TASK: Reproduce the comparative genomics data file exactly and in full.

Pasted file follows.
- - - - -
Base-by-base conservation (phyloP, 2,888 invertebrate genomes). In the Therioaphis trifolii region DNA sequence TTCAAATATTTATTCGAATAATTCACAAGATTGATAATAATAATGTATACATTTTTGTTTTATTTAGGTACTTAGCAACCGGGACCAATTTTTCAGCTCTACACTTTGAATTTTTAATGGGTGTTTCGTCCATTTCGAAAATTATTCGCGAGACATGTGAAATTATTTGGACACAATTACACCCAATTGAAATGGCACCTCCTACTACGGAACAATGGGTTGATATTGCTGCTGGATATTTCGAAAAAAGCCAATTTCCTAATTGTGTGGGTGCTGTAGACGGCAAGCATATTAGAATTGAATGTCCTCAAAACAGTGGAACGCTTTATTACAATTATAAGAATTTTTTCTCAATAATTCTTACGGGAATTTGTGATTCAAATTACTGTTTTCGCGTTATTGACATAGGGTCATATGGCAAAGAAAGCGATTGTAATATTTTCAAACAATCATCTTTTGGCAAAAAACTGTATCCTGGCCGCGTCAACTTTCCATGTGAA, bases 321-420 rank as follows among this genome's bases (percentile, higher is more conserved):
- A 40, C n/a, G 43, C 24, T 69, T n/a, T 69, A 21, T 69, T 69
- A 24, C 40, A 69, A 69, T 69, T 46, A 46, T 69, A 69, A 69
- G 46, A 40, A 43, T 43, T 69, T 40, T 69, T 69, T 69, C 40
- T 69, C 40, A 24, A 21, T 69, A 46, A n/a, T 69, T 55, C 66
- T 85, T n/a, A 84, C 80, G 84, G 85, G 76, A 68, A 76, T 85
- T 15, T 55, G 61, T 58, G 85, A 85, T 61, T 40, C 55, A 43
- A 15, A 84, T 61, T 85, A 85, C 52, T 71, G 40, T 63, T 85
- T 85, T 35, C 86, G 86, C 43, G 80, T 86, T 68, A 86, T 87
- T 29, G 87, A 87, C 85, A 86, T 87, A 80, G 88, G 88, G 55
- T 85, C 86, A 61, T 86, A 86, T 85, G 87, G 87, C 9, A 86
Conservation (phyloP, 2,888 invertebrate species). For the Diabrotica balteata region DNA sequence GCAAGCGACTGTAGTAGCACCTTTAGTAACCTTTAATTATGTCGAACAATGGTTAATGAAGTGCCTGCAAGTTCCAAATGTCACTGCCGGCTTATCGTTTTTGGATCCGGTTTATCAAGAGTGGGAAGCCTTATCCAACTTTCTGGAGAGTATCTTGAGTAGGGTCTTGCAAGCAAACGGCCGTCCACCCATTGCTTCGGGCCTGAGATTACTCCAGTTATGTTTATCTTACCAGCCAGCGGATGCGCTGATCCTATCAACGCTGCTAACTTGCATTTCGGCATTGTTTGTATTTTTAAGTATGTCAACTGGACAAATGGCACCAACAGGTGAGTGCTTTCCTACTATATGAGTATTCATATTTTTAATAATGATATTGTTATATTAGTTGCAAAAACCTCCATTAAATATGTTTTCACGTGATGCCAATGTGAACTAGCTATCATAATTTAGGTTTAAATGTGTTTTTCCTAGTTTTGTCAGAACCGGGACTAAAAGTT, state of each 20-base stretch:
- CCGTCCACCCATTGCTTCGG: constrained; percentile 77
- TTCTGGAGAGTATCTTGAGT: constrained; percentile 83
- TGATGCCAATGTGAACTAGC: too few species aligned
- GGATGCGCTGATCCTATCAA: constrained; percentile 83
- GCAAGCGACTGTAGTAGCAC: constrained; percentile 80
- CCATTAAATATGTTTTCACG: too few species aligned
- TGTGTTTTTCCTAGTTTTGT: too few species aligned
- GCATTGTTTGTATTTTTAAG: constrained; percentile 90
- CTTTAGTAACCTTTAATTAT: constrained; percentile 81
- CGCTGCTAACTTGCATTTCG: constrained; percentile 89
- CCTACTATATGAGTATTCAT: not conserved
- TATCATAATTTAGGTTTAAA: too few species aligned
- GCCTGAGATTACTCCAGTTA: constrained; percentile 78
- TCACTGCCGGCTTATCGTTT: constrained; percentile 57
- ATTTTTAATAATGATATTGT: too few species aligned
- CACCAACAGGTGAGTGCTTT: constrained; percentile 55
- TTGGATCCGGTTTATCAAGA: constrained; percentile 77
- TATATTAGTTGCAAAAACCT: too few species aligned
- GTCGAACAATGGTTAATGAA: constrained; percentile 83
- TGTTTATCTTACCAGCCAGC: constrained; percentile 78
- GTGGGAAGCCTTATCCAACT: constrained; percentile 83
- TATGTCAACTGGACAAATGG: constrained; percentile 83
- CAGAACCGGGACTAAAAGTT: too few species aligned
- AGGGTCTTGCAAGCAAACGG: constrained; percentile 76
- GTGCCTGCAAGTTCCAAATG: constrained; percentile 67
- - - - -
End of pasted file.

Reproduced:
Base-by-base conservation (phyloP, 2,888 invertebrate genomes). In the Therioaphis trifolii region DNA sequence TTCAAATATTTATTCGAATAATTCACAAGATTGATAATAATAATGTATACATTTTTGTTTTATTTAGGTACTTAGCAACCGGGACCAATTTTTCAGCTCTACACTTTGAATTTTTAATGGGTGTTTCGTCCATTTCGAAAATTATTCGCGAGACATGTGAAATTATTTGGACACAATTACACCCAATTGAAATGGCACCTCCTACTACGGAACAATGGGTTGATATTGCTGCTGGATATTTCGAAAAAAGCCAATTTCCTAATTGTGTGGGTGCTGTAGACGGCAAGCATATTAGAATTGAATGTCCTCAAAACAGTGGAACGCTTTATTACAATTATAAGAATTTTTTCTCAATAATTCTTACGGGAATTTGTGATTCAAATTACTGTTTTCGCGTTATTGACATAGGGTCATATGGCAAAGAAAGCGATTGTAATATTTTCAAACAATCATCTTTTGGCAAAAAACTGTATCCTGGCCGCGTCAACTTTCCATGTGAA, bases 321-420 rank as follows among this genome's bases (percentile, higher is more conserved):
- A 40, C n/a, G 43, C 24, T 69, T n/a, T 69, A 21, T 69, T 69
- A 24, C 40, A 69, A 69, T 69, T 46, A 46, T 69, A 69, A 69
- G 46, A 40, A 43, T 43, T 69, T 40, T 69, T 69, T 69, C 40
- T 69, C 40, A 24, A 21, T 69, A 46, A n/a, T 69, T 55, C 66
- T 85, T n/a, A 84, C 80, G 84, G 85, G 76, A 68, A 76, T 85
- T 15, T 55, G 61, T 58, G 85, A 85, T 61, T 40, C 55, A 43
- A 15, A 84, T 61, T 85, A 85, C 52, T 71, G 40, T 63, T 85
- T 85, T 35, C 86, G 86, C 43, G 80, T 86, T 68, A 86, T 87
- T 29, G 87, A 87, C 85, A 86, T 87, A 80, G 88, G 88, G 55
- T 85, C 86, A 61, T 86, A 86, T 85, G 87, G 87, C 9, A 86
Conservation (phyloP, 2,888 invertebrate species). For the Diabrotica balteata region DNA sequence GCAAGCGACTGTAGTAGCACCTTTAGTAACCTTTAATTATGTCGAACAATGGTTAATGAAGTGCCTGCAAGTTCCAAATGTCACTGCCGGCTTATCGTTTTTGGATCCGGTTTATCAAGAGTGGGAAGCCTTATCCAACTTTCTGGAGAGTATCTTGAGTAGGGTCTTGCAAGCAAACGGCCGTCCACCCATTGCTTCGGGCCTGAGATTACTCCAGTTATGTTTATCTTACCAGCCAGCGGATGCGCTGATCCTATCAACGCTGCTAACTTGCATTTCGGCATTGTTTGTATTTTTAAGTATGTCAACTGGACAAATGGCACCAACAGGTGAGTGCTTTCCTACTATATGAGTATTCATATTTTTAATAATGATATTGTTATATTAGTTGCAAAAACCTCCATTAAATATGTTTTCACGTGATGCCAATGTGAACTAGCTATCATAATTTAGGTTTAAATGTGTTTTTCCTAGTTTTGTCAGAACCGGGACTAAAAGTT, state of each 20-base stretch:
- CCGTCCACCCATTGCTTCGG: constrained; percentile 77
- TTCTGGAGAGTATCTTGAGT: constrained; percentile 83
- TGATGCCAATGTGAACTAGC: too few species aligned
- GGATGCGCTGATCCTATCAA: constrained; percentile 83
- GCAAGCGACTGTAGTAGCAC: constrained; percentile 80
- CCATTAAATATGTTTTCACG: too few species aligned
- TGTGTTTTTCCTAGTTTTGT: too few species aligned
- GCATTGTTTGTATTTTTAAG: constrained; percentile 90
- CTTTAGTAACCTTTAATTAT: constrained; percentile 81
- CGCTGCTAACTTGCATTTCG: constrained; percentile 89
- CCTACTATATGAGTATTCAT: not conserved
- TATCATAATTTAGGTTTAAA: too few species aligned
- GCCTGAGATTACTCCAGTTA: constrained; percentile 78
- TCACTGCCGGCTTATCGTTT: constrained; percentile 57
- ATTTTTAATAATGATATTGT: too few species aligned
- CACCAACAGGTGAGTGCTTT: constrained; percentile 55
- TTGGATCCGGTTTATCAAGA: constrained; percentile 77
- TATATTAGTTGCAAAAACCT: too few species aligned
- GTCGAACAATGGTTAATGAA: constrained; percentile 83
- TGTTTATCTTACCAGCCAGC: constrained; percentile 78
- GTGGGAAGCCTTATCCAACT: constrained; percentile 83
- TATGTCAACTGGACAAATGG: constrained; percentile 83
- CAGAACCGGGACTAAAAGTT: too few species aligned
- AGGGTCTTGCAAGCAAACGG: constrained; percentile 76
- GTGCCTGCAAGTTCCAAATG: constrained; percentile 67